Monday, August 24, 2009

Crazy new world

This week British futurist Rohit Talwar published a list of tomorrow's jobs and asked colleagues and clients for comments.

Among the list were vertical farmers to grow hydroponic crops in cities. Personal entertainmment programmers to develop highly targeted/personalized news and entertainment services. Baby designers to personalise the characteristics and features of your unfertilized "child". And nano-medics to help repair worn-out cells with atomic scale replacement devices.

Sounds like science fiction? Not really. Just think back one hundred years. Eighty percent of farm production fed horses for transportation, electricity powered only 5% of factories and 10% of homes, the first “computers” were not due for another 40 years, and the internet was incomprensible. At the start of the 21st century, electricity, the motor car, the computer and the internet have totally transformed our lives.

U.S. labor statistics for the past 100 years tell the dramatic story of economic and social change. Hunter-gatherer jobs are now non-existent. Agricultural and mining jobs have plummeted from 20% to 3%. Industrial jobs have slumped from 31% to 19%. At the same time, services work has stayed static around 40% whereas knowledge careers has risen from 10% to 36% of total jobs. 

Yet one in six Americans will leave school this year unable to get a job because they can not read, write or count, use a computer or work in a team with others. And armies of highly qualified engineers, scientists and technicians in what were some of the world’s poorest countries are starting to create and implement new theories and ideas at a faster rate than the "more advanced" Western powers.

The world is changing so fast, that radical new ways are now necessary to make sense of what is happening. Newly created knowledge, powerful new technologies and ways of connecting people are driving many of our largest and most respected firms to extinction, along with a raft of familiar products, services and jobs.

The current chaos, is not just an economic problem, but is symptomatic of a major transformation of society that is underway.

Over the past 10,000 years since we were hunter-gatherers, human society has been transformed at least four times, as a result of a powerful partnership between the tools we create and the human brain. During this time, our genes – and our brain design - has changed less than 0.1 per cent but our tools have become an evolutionary juggernaut....from grunts, flints and spears to a myriad of languages, jumbo jets, movies, television, global corporations and the internet.

Four big waves of change are crashing down on top of us in quick succession. The last remnants of the Industrial Age. The recent Information Age. The newly emerging Knowledge Age. And a new era characterized by the wise application of knowledge. Most organisations are able to handle incremental change, which occurs between the major transitions. But few have developed the necessary skills to navigate the chaotic transitions.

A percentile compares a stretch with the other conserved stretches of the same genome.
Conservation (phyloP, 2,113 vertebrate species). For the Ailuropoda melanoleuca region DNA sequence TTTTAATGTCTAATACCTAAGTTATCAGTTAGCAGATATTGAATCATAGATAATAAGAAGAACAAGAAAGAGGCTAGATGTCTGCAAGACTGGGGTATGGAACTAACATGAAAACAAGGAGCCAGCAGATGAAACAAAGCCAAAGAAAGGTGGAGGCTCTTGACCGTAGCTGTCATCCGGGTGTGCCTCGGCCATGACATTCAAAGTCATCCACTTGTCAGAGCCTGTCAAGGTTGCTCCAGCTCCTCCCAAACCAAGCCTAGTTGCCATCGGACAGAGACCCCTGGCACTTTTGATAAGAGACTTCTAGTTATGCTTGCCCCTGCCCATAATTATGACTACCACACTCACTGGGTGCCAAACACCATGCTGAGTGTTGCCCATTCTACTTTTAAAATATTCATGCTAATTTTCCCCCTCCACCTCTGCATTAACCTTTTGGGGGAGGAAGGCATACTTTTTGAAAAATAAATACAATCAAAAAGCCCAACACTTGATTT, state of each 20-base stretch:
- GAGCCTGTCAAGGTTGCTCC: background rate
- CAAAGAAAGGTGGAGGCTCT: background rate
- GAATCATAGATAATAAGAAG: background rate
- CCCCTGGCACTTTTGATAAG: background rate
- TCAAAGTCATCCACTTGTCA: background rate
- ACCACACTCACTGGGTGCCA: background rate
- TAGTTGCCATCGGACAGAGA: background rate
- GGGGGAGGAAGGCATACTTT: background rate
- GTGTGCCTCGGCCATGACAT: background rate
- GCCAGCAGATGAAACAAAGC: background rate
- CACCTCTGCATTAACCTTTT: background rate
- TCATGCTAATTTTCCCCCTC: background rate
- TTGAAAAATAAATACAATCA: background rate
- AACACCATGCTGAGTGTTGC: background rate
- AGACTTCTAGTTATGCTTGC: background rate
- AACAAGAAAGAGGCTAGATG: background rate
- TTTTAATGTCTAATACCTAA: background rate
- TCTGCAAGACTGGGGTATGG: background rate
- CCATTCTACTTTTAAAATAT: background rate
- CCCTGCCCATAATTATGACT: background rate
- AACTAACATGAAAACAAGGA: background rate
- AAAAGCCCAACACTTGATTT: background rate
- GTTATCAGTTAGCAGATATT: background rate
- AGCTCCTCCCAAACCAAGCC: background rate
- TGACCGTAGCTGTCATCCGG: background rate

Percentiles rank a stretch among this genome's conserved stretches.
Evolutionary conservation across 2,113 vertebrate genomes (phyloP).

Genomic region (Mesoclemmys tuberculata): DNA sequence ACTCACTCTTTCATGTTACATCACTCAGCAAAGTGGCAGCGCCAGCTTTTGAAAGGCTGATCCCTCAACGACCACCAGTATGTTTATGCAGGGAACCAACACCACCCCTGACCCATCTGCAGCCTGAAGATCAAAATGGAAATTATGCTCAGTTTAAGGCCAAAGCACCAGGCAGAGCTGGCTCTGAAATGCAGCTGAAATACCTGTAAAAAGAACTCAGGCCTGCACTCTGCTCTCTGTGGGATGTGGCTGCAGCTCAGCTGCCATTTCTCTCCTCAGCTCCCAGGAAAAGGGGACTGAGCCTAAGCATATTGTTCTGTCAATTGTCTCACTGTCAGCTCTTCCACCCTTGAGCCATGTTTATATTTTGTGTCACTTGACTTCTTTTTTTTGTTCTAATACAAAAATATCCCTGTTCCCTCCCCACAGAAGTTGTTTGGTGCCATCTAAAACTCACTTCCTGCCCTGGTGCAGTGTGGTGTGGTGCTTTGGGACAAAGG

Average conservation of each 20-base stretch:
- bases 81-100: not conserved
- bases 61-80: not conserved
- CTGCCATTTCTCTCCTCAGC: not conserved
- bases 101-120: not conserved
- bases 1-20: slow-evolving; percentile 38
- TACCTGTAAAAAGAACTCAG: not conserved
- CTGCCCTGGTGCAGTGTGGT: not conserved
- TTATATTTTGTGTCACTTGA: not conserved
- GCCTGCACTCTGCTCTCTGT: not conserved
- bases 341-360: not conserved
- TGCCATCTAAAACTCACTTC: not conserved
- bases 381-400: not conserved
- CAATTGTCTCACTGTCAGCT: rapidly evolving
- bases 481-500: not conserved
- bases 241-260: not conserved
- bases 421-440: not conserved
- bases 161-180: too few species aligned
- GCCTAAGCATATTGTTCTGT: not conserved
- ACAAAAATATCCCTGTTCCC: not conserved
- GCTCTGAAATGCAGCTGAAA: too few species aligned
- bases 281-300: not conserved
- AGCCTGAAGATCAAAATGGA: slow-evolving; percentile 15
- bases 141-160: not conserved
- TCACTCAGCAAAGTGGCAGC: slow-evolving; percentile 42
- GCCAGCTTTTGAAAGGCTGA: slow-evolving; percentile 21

With each new wave of change, we use our new knowledge to create new tools that are more powerful and knowledge intensive that ever before.

The new tools automate the work of the previous period AND further automate the work of earlier cultural/tool periods. It works as a kind of knowledge multiplier effect that ricochets all the way back through the system.

Here's a workshop to explore the possibilities:

1. Choose one of these new technologies. Nano-machines and atomic/molecular level manufacturing systems. Connected machines. Brain-machine interfaces. Direct genetic manipulation of all kinds of life. Replacement body parts. Personalised experiences delvery. Biologically manufactured foods. In what ways could you imagine/forsee how these technologies will change the way we work/learn/live?
2. Describe a new kind of job/career that the new technologies will make possible/necessary?
3. Who will be the new haves and the have nots? Who will be umeployable/no longer useful?
4. Which old kinds of jobs will the new tools and jobs make redundant.
5. What are the possible alternative consequences for society as it is currently organized? Its structure, way it makes decisions,
6. What kinds of changes do we need to make to education/learning in order to prepare people for this new kind of world?
7. What kinds of changes will we need to make to the political/administrative/judicial system to govern our new ways of living and interacting?
8. What kinds of changes will need to make to business, government and community production/delivery systems that feed, clothe, entertain and generally sustain/enrich human life?
9. What will be the biggest threat to human society?

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